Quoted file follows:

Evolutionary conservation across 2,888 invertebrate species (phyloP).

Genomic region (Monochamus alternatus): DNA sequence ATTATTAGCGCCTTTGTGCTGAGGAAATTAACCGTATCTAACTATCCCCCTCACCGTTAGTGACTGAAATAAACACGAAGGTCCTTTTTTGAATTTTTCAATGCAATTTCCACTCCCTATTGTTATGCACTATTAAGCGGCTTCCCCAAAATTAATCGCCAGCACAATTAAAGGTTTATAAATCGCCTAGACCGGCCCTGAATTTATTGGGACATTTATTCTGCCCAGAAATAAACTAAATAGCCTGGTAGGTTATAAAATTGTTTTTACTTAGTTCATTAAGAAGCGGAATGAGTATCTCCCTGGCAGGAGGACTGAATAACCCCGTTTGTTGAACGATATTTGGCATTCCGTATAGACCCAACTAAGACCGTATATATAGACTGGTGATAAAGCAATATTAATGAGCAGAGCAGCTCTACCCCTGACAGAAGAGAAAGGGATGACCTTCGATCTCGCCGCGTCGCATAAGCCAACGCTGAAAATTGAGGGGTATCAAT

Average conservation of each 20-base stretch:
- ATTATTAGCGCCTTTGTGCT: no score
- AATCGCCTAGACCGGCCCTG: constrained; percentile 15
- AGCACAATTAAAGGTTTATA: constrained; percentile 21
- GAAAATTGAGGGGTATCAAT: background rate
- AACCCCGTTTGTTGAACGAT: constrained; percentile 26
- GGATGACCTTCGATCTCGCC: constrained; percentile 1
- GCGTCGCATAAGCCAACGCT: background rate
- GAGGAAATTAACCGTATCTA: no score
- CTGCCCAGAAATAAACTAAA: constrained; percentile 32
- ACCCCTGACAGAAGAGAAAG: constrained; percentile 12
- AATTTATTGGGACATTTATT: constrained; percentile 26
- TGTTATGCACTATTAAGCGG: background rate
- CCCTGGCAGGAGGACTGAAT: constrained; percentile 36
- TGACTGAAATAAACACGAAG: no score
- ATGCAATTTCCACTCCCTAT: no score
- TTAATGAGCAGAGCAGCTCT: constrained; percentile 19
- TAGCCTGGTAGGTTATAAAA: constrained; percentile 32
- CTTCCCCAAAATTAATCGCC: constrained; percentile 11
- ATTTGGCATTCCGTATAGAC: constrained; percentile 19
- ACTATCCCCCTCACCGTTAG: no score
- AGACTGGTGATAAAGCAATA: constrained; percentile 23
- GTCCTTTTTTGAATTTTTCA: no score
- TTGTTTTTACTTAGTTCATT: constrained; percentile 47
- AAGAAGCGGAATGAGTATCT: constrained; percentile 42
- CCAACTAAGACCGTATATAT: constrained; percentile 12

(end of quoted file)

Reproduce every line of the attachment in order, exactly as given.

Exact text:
Evolutionary conservation across 2,888 invertebrate species (phyloP).

Genomic region (Monochamus alternatus): DNA sequence ATTATTAGCGCCTTTGTGCTGAGGAAATTAACCGTATCTAACTATCCCCCTCACCGTTAGTGACTGAAATAAACACGAAGGTCCTTTTTTGAATTTTTCAATGCAATTTCCACTCCCTATTGTTATGCACTATTAAGCGGCTTCCCCAAAATTAATCGCCAGCACAATTAAAGGTTTATAAATCGCCTAGACCGGCCCTGAATTTATTGGGACATTTATTCTGCCCAGAAATAAACTAAATAGCCTGGTAGGTTATAAAATTGTTTTTACTTAGTTCATTAAGAAGCGGAATGAGTATCTCCCTGGCAGGAGGACTGAATAACCCCGTTTGTTGAACGATATTTGGCATTCCGTATAGACCCAACTAAGACCGTATATATAGACTGGTGATAAAGCAATATTAATGAGCAGAGCAGCTCTACCCCTGACAGAAGAGAAAGGGATGACCTTCGATCTCGCCGCGTCGCATAAGCCAACGCTGAAAATTGAGGGGTATCAAT

Average conservation of each 20-base stretch:
- ATTATTAGCGCCTTTGTGCT: no score
- AATCGCCTAGACCGGCCCTG: constrained; percentile 15
- AGCACAATTAAAGGTTTATA: constrained; percentile 21
- GAAAATTGAGGGGTATCAAT: background rate
- AACCCCGTTTGTTGAACGAT: constrained; percentile 26
- GGATGACCTTCGATCTCGCC: constrained; percentile 1
- GCGTCGCATAAGCCAACGCT: background rate
- GAGGAAATTAACCGTATCTA: no score
- CTGCCCAGAAATAAACTAAA: constrained; percentile 32
- ACCCCTGACAGAAGAGAAAG: constrained; percentile 12
- AATTTATTGGGACATTTATT: constrained; percentile 26
- TGTTATGCACTATTAAGCGG: background rate
- CCCTGGCAGGAGGACTGAAT: constrained; percentile 36
- TGACTGAAATAAACACGAAG: no score
- ATGCAATTTCCACTCCCTAT: no score
- TTAATGAGCAGAGCAGCTCT: constrained; percentile 19
- TAGCCTGGTAGGTTATAAAA: constrained; percentile 32
- CTTCCCCAAAATTAATCGCC: constrained; percentile 11
- ATTTGGCATTCCGTATAGAC: constrained; percentile 19
- ACTATCCCCCTCACCGTTAG: no score
- AGACTGGTGATAAAGCAATA: constrained; percentile 23
- GTCCTTTTTTGAATTTTTCA: no score
- TTGTTTTTACTTAGTTCATT: constrained; percentile 47
- AAGAAGCGGAATGAGTATCT: constrained; percentile 42
- CCAACTAAGACCGTATATAT: constrained; percentile 12